In our quest for good images, we often forget how important sound is to our production. Even the greatest sound can’t salvage bad visuals but good audio can enhance almost any scene. On the other hand, bad sound can ruin any image. We rely on microphones to get sound into our camcorders and while we use them often, we rarely stop to think about how they work.
The first sound recordings were made without microphone at all. The person spoke or made music into a horn that had a flexible diaphragm at the other end. A needle attached to the diaphragm traced out a wavy line in the recording medium as the diaphragm vibrated in response to the sound.
The first successful application of a device we would call a microphone was made in 1876 by Alexander Graham Bell as the pickup device for his telephone, although he didn’t call it that. The word microphone was coined a little later in reference to the carbon microphone. These mikes used carbon granules packed between two conductive membranes as the sensing element. From this, the entire array of modern microphones developed.
In order to understand how microphones work, we’ll need to review a few basics. An electric current is simply a flow of electrons. If the flow varies in such a way as to convey information, it’s called a signal. It can vary randomly or in response to something we don’t want. We call this noise.
Think of your garden hose as a wire and the flowing water as electrons. Just as a pump pushes water through the hose, voltage pushes electrons through a wire. The water moves only in response to a pressure or, more properly, a pressure difference. Voltage is analogous to pressure; it’s necessary to move electrons.
If we move a wire (a conductor) in a magnetic field, it generates a voltage. If the wire is part of a complete circuit, that voltage will cause a current to flow. This is how a generator works. For example, a rotor (the part that rotates with the shaft) contains loops of wire and the stator (the stationary part) contains a magnet-the origin of the electric field mentioned earlier.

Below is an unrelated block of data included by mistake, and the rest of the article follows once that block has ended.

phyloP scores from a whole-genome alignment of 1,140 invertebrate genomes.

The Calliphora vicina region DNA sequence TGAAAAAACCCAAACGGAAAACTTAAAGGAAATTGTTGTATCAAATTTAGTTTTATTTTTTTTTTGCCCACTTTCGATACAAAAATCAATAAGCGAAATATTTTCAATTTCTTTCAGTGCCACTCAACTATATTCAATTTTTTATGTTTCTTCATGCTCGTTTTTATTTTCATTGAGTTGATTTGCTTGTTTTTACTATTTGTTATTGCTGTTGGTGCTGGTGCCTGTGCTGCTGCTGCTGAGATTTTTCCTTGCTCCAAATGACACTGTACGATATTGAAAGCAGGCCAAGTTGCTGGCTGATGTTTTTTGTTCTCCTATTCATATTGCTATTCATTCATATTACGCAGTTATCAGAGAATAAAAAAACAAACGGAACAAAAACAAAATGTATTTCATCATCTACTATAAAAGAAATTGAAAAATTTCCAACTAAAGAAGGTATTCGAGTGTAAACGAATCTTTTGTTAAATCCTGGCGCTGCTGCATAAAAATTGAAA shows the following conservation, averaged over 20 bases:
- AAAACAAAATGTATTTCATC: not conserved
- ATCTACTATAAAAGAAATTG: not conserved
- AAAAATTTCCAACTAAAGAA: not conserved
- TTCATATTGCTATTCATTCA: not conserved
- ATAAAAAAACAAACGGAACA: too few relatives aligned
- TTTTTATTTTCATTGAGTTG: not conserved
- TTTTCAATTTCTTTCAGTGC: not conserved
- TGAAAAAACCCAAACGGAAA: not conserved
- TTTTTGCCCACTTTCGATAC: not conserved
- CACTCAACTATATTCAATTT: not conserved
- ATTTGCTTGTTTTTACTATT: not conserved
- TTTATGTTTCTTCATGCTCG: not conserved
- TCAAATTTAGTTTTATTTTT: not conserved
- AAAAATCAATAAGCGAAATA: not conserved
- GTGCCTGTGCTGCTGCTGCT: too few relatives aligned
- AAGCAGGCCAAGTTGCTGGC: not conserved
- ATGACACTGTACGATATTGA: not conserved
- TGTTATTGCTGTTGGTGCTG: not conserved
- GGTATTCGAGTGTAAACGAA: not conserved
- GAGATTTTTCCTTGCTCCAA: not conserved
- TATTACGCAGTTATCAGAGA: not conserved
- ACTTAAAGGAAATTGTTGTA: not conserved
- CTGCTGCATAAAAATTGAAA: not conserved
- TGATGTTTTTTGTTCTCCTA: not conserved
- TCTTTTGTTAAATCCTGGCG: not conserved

On the other hand, if we pass a current through a conductor that is in a magnetic field, it will cause a repulsing force that will move the conductor. This is how electric motors work. The rotor has loops of wire and the stator forms an electromagnet. If you’re thinking that the difference between motors and generators is rather subtle, it is.
What Is Sound, Anyway?
If you pluck the string on a guitar, it vibrates and causes the sound chamber of the instrument to vibrate. When the walls of the chamber move in one direction, they push the molecules together so that there is a greater-than-average number of them in the space near it. This we call a compression. When the chamber moves in the other direction, it leaves a spot where there are fewer molecules; that’s called a rarefaction (see figure 1). This succession of compression and rarefaction spreads out like ripples on a pond after you drop a pebble into it. The ripples strike everything in their path, including your eardrum. Your ear converts them into stimuli which your brain interprets as sound. A microphone works in much the same way as your ear, by converting sound waves into electrical signals that recording equipment can "hear."
How Do Mikes Work?
A microphone has a very thin diaphragm, similar to the thin membrane of your inner ear. When hit by sound waves, the diaphragm moves back and forth along with its coil. This motion in the magnetic field produces a signal.
It’s this signal that is amplified, processed, perhaps recorded and recovered from the recording medium, reamplified and finally sent to a speaker. The speaker has a magnet and a coil of wire attached to a flexible cone. The varying current passing through the coil in the magnetic field causes the coil to move together with the cone, thus reproducing the sound. If you are thinking that the difference between a dynamic mike and a speaker is rather subtle, it is.
Mikes commonly come in three distinct types: dynamic or moving coil mikes, ribbon mikes and condenser mikes. Dynamic mikes are rugged instruments and are suitable for a wide variety of uses. The dynamic mike consists of a flexible diaphragm with a coil of wire attached, surrounded by a magnet (see figure 2).
Ribbon mikes are similar to dynamic mikes except that in place of a rugged diaphragm, they have a ribbon of thin metal foil suspended in a magnetic field. Sound waves cause the ribbon to vibrate and a varying voltage is generated – bingo, a signal. These are fragile instruments and you will probably see fewer of them than either of the other types. Incidentally, you should never blow into any mike to see if it is on; this may damage the pickup element. To test a mike, simply talk across it.